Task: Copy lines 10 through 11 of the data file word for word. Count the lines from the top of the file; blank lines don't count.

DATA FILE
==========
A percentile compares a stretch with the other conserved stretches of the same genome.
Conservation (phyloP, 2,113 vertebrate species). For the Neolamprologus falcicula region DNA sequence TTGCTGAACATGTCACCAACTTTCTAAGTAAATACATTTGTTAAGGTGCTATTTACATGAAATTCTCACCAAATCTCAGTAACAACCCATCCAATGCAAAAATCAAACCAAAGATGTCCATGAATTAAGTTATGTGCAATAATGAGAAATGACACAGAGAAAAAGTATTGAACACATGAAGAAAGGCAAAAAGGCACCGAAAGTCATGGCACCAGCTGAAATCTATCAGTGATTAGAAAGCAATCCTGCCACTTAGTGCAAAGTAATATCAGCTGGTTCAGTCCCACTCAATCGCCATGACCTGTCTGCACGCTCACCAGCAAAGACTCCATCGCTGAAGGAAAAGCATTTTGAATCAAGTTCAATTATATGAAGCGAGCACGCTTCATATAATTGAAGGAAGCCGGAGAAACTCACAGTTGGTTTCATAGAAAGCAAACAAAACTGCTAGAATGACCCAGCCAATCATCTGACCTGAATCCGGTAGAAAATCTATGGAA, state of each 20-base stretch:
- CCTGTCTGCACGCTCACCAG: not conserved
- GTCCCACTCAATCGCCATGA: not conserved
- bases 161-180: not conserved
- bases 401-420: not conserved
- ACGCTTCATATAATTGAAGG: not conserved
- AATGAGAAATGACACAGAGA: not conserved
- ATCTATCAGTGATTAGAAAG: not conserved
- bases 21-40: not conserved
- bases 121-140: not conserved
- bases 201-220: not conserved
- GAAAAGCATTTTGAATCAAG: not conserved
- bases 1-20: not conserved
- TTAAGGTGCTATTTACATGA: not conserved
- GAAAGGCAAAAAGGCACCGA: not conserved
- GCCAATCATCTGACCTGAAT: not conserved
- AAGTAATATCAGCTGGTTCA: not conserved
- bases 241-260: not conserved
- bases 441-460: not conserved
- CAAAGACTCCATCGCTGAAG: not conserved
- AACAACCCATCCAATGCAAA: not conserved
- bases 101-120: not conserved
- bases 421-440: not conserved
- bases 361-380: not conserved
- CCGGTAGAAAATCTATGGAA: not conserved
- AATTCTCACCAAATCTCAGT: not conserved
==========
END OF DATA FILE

- bases 21-40: not conserved
- bases 121-140: not conserved